Writers in residence katie hale my name is monster gladstone's

Rewriting a Novel in the Theatre of Listening by Katie Hale

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Katie Hale, Writer in Residence at Gladstone's Library forSeptember-October 2021, writes about the art of listening.  

A skitter of mice in the attic / hum of the boiler starting up / the thunder of a tractor over the cattlegrid at the bottom of the village / collared doves, their clattering wings in the apple trees / the overhead buzz of a microlight / bulls lowing across fields at four in the morning / the primal screech of a heron at dusk / on a still day, the huff of machinery from the quarry / a distant train, muttering fervently like a prayer.


As much as the physical walls, these sounds have been the borders of my lockdown. Two weeks away from home and I still catch myself listening out for the neighbour’s cat, his scratching at the gatepost, his small mewling at the back door.


(Currently one of my favourite sounds in the world. After all, who doesn’t love the sound of being wanted?)


Over the past eighteen months, listening has become a passive act. When I hear the heron, I glance upwards to try to catch a glimpse of his angular and prehistoric form. When the cat mews, I open the door to let him in.




In his book, The Idle Traveller, Dan Kiernan talks about travel as a way of re-engaging with the world. When we travel away from the known, he argues, our body is forced to pay attention. It’s an evolutionary tactic, to make us more alert to the unfamiliar. Each new sight and sound is something that must be filtered and processed, to decide how we’re going to respond.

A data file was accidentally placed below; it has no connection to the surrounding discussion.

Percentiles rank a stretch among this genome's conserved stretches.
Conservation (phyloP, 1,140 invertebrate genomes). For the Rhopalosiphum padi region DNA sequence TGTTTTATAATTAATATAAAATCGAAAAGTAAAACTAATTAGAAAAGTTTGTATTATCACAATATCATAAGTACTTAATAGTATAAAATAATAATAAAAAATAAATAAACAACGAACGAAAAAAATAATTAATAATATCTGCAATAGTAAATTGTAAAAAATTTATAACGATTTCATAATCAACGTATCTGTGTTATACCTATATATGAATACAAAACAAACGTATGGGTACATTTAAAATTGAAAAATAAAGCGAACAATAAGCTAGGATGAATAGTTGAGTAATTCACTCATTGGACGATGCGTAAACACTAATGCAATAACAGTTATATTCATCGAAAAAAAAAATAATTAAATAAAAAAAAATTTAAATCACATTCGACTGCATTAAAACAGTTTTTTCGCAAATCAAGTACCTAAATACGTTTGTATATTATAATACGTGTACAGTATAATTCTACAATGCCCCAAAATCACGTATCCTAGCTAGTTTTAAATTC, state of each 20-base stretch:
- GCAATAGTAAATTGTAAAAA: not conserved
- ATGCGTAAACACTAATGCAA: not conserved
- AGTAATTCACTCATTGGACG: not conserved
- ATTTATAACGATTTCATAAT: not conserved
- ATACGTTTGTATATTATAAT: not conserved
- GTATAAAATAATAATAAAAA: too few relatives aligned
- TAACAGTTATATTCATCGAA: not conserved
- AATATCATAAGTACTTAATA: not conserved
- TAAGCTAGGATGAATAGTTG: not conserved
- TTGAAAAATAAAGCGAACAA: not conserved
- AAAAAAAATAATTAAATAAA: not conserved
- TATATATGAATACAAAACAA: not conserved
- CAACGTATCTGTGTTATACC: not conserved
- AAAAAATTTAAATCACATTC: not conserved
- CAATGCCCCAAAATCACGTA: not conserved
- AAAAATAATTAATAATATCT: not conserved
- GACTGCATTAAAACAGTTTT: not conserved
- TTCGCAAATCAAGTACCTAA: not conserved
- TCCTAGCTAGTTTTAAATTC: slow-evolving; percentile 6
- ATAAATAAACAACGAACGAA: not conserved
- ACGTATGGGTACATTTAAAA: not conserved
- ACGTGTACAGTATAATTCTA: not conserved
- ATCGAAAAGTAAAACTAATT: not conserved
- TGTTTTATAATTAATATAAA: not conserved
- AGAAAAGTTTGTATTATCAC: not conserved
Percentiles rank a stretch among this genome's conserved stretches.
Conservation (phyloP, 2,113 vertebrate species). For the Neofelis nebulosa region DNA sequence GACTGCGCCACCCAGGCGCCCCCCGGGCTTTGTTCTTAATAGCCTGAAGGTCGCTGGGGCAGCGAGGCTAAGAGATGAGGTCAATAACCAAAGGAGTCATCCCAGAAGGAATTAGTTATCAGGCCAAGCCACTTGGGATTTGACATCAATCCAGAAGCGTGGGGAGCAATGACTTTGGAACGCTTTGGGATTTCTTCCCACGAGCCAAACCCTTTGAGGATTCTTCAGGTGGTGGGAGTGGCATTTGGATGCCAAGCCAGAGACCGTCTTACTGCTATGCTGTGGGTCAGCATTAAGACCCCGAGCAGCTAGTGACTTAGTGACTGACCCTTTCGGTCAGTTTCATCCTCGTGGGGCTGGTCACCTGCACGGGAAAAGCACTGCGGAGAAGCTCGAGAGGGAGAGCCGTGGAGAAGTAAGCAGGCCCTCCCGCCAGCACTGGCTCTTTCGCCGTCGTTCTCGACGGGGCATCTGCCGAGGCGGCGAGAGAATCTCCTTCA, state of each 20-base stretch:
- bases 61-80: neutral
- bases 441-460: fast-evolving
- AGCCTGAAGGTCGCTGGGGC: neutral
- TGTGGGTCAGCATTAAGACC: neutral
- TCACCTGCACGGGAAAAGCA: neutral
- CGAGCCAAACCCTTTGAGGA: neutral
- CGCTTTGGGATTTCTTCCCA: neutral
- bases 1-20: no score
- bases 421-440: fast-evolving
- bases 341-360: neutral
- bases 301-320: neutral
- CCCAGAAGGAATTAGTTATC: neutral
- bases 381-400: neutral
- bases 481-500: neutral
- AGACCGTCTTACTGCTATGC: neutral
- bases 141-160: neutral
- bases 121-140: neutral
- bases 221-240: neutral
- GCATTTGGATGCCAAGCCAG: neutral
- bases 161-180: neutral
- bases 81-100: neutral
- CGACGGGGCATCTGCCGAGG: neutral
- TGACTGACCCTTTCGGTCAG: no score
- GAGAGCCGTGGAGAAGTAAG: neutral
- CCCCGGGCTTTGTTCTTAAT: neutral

Away from home, he says, instead of seeing, we look. Instead of touching, we feel. Instead of hearing, we listen.




Last weekend was GladFest: the library’s signature festival, featuring a delightful and fascinating array of writers and thinkers. The events took place in the library chapel, and were streamed online, with only a small residential audience listening physically in the room – myself included.


These were the first partially in-person events I’d attended since before lockdown. The first events away from my sofa and the relaxation of my front room – where getting up to open the window, or to put another log on the fire, or even to make a cup of tea is something that remains compatible with the act of listening.


In the chapel, I crossed my legs and my foot tapped against the chair in front. I scratched my elbow and everyone heard. If I looked for too long out of the window, it had the power to draw the focus – the listening – of whoever was listening around me.


Suddenly, listening was once again a physical act, and I was hugely out of practice.


By the end of each day, I was exhausted. Drained – in that satisfied, fulfilled way, the way a rich glass of wine is drained after a hearty meal. What was left was the hollow shape of my body, moulded by what had been consumed.




I came to Gladstone’s Library with a very rough-and-ready first draft of my second novel: a stack of papers that had been demanding my attention for the past few weeks, and which I had been studiously ignoring. Absence, I told them (out loud as they waited on my desk beside the mewing cat), makes the heart grow fonder. It’s as good an excuse as any.


During my month in residence, the task I set myself was to begin working on a second draft. To take these disparate jottings and disconnected plot points and turn them into something shaped vaguely like a novel. Something with a rise and fall – a melody – rather than the cacophonous bundle of scenes I had before me.